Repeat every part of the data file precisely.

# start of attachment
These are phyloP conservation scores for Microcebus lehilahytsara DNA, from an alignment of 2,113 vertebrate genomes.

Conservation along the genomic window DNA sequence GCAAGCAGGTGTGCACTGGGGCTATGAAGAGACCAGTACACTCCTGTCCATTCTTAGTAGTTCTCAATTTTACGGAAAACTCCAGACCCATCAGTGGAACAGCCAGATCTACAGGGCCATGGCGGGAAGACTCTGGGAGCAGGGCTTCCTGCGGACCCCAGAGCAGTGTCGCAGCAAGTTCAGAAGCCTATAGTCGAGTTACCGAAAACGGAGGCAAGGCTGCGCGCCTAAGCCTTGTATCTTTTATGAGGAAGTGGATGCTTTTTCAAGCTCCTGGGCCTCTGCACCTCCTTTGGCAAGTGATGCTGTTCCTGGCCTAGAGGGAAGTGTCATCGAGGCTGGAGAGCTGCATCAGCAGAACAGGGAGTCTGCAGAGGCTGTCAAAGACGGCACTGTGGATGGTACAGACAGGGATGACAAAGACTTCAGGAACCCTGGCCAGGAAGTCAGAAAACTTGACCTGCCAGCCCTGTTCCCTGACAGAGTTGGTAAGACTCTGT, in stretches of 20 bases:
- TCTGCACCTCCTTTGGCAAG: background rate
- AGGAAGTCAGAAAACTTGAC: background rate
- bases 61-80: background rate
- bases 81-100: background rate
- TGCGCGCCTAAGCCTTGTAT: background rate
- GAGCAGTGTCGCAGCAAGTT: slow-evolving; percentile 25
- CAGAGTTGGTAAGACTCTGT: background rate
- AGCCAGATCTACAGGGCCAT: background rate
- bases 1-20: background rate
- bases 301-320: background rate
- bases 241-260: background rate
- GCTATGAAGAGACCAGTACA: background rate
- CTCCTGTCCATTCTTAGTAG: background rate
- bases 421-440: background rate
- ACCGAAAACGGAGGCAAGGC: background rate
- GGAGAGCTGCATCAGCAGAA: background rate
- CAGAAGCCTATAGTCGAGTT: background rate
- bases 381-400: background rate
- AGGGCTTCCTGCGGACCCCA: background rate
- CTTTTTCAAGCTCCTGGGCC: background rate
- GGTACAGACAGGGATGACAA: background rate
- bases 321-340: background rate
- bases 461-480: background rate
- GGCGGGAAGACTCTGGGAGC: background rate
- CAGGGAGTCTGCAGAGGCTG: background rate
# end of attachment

These are phyloP conservation scores for Microcebus lehilahytsara DNA, from an alignment of 2,113 vertebrate genomes.

Conservation along the genomic window DNA sequence GCAAGCAGGTGTGCACTGGGGCTATGAAGAGACCAGTACACTCCTGTCCATTCTTAGTAGTTCTCAATTTTACGGAAAACTCCAGACCCATCAGTGGAACAGCCAGATCTACAGGGCCATGGCGGGAAGACTCTGGGAGCAGGGCTTCCTGCGGACCCCAGAGCAGTGTCGCAGCAAGTTCAGAAGCCTATAGTCGAGTTACCGAAAACGGAGGCAAGGCTGCGCGCCTAAGCCTTGTATCTTTTATGAGGAAGTGGATGCTTTTTCAAGCTCCTGGGCCTCTGCACCTCCTTTGGCAAGTGATGCTGTTCCTGGCCTAGAGGGAAGTGTCATCGAGGCTGGAGAGCTGCATCAGCAGAACAGGGAGTCTGCAGAGGCTGTCAAAGACGGCACTGTGGATGGTACAGACAGGGATGACAAAGACTTCAGGAACCCTGGCCAGGAAGTCAGAAAACTTGACCTGCCAGCCCTGTTCCCTGACAGAGTTGGTAAGACTCTGT, in stretches of 20 bases:
- TCTGCACCTCCTTTGGCAAG: background rate
- AGGAAGTCAGAAAACTTGAC: background rate
- bases 61-80: background rate
- bases 81-100: background rate
- TGCGCGCCTAAGCCTTGTAT: background rate
- GAGCAGTGTCGCAGCAAGTT: slow-evolving; percentile 25
- CAGAGTTGGTAAGACTCTGT: background rate
- AGCCAGATCTACAGGGCCAT: background rate
- bases 1-20: background rate
- bases 301-320: background rate
- bases 241-260: background rate
- GCTATGAAGAGACCAGTACA: background rate
- CTCCTGTCCATTCTTAGTAG: background rate
- bases 421-440: background rate
- ACCGAAAACGGAGGCAAGGC: background rate
- GGAGAGCTGCATCAGCAGAA: background rate
- CAGAAGCCTATAGTCGAGTT: background rate
- bases 381-400: background rate
- AGGGCTTCCTGCGGACCCCA: background rate
- CTTTTTCAAGCTCCTGGGCC: background rate
- GGTACAGACAGGGATGACAA: background rate
- bases 321-340: background rate
- bases 461-480: background rate
- GGCGGGAAGACTCTGGGAGC: background rate
- CAGGGAGTCTGCAGAGGCTG: background rate